Sandy Recovery Costs Up 50% and City Calls That a Victory

Tuesday, September 02, 2014

Destroyed beach house in the aftermath of Hurricane Sandy on November 4, 2012 in Far Rockaway, NY (Shutterstock)

The costs of pushing papers in the name of Sandy rebuilding have increased by more than 50 percent over the city's initial expectations.

Yet, the strangest thing about this story may be that the de Blasio administration considers that rate of inflation a victory.

Under then-Mayor Mike Bloomberg, last July the city inked a deal with a consortium of four outside contractors for $50.2 million to process the thousands of applications for the Build It Back program, which uses money from the $48 billion Sandy federal aid package to repair damaged privately and publicly-owned housing.

On Tuesday, Mayor Bill de Blasio announced that he is breaking that contract into pieces that will total $77 million.

But it could have been much worse. Two of the companies had all but finalized contract amendments in the latter half of last year that would have pushed the costs even higher — to nearly three times the original contract price, according to Build It Back director Amy Peterson. She said some of those costs were legitimate because federal requirements were more onerous than expected. But Peterson said she was able to tamp down the total increase by realigning duties and eliminating some tasks.

“People didn't know what we were going to need when we bid out these contracts and so all of these things got added on over time,” she said. “And it was only now that we were able to say this is what we want, and this is how the city is going to manage this, and this is how we will move forward.”

As part of the latest renegotiation, Peterson said the city will terminate its agreement with the lead contractor, the Philadelphia-based Public Financial Management, which was supposed to manage the project. Instead, city employees have taken over the oversight role, she said, which has both saved money and reduced bureaucracy. 

PFM was originally slated to receive more than $4 million but now will get about $2 million, she said. WNYC previously reported PFM was no longer playing a role in the day-to-day operation of Build It Back.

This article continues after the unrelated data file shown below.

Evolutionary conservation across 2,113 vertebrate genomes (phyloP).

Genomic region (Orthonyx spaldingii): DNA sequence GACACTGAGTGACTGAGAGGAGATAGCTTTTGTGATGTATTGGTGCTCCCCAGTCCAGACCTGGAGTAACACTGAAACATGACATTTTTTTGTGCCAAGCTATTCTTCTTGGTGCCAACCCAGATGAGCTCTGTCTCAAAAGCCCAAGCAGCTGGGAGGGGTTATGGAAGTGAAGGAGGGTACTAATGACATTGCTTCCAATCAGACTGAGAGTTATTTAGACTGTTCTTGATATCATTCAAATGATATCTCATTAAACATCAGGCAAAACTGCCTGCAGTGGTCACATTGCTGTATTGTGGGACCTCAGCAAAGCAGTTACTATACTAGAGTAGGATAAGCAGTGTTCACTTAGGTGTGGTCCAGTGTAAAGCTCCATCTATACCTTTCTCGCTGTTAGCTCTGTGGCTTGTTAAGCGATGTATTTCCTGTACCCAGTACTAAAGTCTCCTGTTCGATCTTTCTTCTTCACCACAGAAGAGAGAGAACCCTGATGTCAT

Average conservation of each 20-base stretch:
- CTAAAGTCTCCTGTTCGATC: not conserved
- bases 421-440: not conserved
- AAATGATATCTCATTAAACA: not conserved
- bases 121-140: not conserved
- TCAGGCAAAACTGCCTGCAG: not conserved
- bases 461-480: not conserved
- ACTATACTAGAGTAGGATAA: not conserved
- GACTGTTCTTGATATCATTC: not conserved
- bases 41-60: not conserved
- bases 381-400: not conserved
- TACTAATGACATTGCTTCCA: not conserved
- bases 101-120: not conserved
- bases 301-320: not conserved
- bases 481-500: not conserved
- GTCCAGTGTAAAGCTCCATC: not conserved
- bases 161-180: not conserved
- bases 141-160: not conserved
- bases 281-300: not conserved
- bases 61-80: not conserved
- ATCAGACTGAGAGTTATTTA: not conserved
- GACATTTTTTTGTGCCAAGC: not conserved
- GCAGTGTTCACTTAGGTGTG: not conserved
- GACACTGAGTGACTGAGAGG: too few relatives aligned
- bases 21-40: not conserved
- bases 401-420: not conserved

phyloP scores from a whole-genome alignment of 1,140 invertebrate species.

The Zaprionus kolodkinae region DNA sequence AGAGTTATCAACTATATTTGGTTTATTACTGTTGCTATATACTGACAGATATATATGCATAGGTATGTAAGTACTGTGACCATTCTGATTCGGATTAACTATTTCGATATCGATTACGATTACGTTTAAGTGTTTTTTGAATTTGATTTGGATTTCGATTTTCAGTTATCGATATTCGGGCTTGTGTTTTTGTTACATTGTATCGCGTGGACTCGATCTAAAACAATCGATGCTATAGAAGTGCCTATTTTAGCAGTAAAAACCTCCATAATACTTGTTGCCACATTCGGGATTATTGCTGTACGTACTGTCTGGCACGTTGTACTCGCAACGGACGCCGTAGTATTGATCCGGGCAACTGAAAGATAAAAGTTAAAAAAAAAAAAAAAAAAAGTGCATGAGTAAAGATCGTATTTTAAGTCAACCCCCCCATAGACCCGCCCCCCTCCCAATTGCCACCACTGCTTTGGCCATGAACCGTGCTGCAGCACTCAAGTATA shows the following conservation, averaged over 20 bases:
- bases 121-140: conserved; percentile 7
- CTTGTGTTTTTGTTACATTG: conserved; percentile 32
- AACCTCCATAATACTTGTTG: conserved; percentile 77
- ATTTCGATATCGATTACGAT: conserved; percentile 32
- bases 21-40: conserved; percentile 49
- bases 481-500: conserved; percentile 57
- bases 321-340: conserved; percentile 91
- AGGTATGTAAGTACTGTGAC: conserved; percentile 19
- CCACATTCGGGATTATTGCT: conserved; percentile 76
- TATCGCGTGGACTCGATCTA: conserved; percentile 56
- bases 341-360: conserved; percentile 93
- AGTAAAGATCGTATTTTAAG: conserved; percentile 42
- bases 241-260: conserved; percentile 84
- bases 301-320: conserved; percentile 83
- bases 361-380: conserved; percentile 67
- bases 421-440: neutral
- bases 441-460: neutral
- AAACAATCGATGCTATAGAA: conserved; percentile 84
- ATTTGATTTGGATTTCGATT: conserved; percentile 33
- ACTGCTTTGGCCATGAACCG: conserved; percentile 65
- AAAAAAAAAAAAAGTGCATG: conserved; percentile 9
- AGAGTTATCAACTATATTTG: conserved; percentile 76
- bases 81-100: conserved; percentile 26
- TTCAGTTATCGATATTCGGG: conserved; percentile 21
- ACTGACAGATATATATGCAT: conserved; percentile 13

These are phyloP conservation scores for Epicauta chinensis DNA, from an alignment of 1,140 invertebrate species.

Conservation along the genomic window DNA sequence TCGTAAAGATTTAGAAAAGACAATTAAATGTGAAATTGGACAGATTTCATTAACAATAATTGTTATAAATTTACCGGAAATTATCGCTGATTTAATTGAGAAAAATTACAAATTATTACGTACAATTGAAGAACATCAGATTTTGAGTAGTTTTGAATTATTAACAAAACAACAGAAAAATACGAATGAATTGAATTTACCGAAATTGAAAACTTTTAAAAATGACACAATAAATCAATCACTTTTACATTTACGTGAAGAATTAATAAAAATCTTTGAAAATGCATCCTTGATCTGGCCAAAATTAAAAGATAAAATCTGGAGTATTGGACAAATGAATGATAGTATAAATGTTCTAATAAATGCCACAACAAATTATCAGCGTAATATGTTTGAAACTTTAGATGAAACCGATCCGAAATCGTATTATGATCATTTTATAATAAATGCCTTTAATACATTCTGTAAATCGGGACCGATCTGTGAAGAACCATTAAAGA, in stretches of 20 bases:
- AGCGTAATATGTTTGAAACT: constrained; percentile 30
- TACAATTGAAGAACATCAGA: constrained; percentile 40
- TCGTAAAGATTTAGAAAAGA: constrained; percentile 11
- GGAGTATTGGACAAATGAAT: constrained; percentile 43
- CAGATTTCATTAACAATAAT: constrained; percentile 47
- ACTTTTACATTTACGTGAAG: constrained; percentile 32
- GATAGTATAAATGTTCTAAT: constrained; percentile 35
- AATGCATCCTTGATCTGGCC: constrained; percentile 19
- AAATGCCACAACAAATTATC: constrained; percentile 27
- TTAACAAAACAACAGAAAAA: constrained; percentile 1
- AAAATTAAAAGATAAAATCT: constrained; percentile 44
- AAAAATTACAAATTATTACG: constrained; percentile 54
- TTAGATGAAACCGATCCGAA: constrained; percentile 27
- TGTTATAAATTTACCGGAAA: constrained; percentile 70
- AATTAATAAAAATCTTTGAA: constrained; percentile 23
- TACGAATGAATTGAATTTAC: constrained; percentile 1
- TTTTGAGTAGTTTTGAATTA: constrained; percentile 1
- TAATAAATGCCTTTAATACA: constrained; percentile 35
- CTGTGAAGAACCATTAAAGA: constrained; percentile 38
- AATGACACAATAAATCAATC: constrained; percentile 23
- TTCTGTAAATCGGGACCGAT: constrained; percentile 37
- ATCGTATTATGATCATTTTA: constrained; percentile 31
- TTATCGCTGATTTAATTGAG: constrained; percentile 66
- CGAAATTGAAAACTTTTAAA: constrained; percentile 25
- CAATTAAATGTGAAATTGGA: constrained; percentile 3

According to the mayor’s office, another contractor, the San Francisco-based URS Corp., was expected to get nearly $20 million for running the customer service operation, according to the July 2013 contract. That amount was headed towards $75.9 million under an amendment and has been brought back to $40.4 million.

Solix, a New Jersey company that checked applicants’ eligibility for the program, was due to receive $9.9 million, then $48.5 million. Now, the de Blasio administration has offered $23.3 million.

The latest iterations of the contract have not been finalized, and Peterson said they will expire next summer, after which some additional services may be required. A spokeswoman for PFM said the company could not comment. URS and Solix did not return requests for a response.

A fourth contractor, the Center for New York City Neighborhoods, has not been affected by the amendments or the latest pull back. The non-profit organization headquartered in Manhattan is expected to continue to receive up to $13.5 million for providing financial counseling to homeowners.

The city also announced Tuesday that it had begun repairs on 535 Sandy-damaged homes, beating the mayor's goal of reaching 500 construction starts by Labor Day.


More in:

Comments [2]

Staten Island resident from Staten Island

My families house was destroyed. It took months to reach out to city & state officials and still nothing has been done due to the red tape involved and change of administration. Then Cuomo comes to SI and decides to lower the cost on the Verrazano Bridge and that was a big publicity stunt and he & his staff were not to be seen again. Deblasio and his tale of two cities also came to Staten Island when he was campaigning and now we have reached out numerous times to his offices and even his alleged Chief of Staff, Emma Wolf and around and around we go with no answers. Right now SI residents feel like we have a bunch of novices running city hall & our state.

Everything must change!!! Staten Island needs to get the vote out! It's either Teachout or Corruption!

Sep. 04 2014 01:27 AM
Clare Hilger from Rockaway Beach, NY

As Rockaway Beach homeowners, who have been registered with Build it Back since Spring of 2013, my husband and I have not been able to start the process of rebuilding our home. Build It Back does not have any time lines by which they need to abide. I am glad to hear the mayor is trying not to spend too much on adminstrative costs, because I can attest to the fact that customer service represtatives do not know the details of my case and they have lost important paperwork. We were told by Build It Back that we were ideal candidates for this program and we will most likely recieve the funding we need to rebuild a taller, stronger home. We are renting a home and paying a mortgage on a home. This cannot last. The mayor has a home and he needs to see that the people the city has declared they will assist get that assistance in his term of office. This issue has gone out of the news and your story makes it seem like everything is going great. The reality is that this program needs accountability and timelines, two things which they have yet to provide.

Sep. 02 2014 10:15 PM

Leave a Comment

Email addresses are required but never displayed.

Get the WNYC Morning Brief in your inbox.
We'll send you our top 5 stories every day, plus breaking news and weather.


Latest Newscast




WNYC is supported by the Charles H. Revson Foundation: Because a great city needs an informed and engaged public


Supported by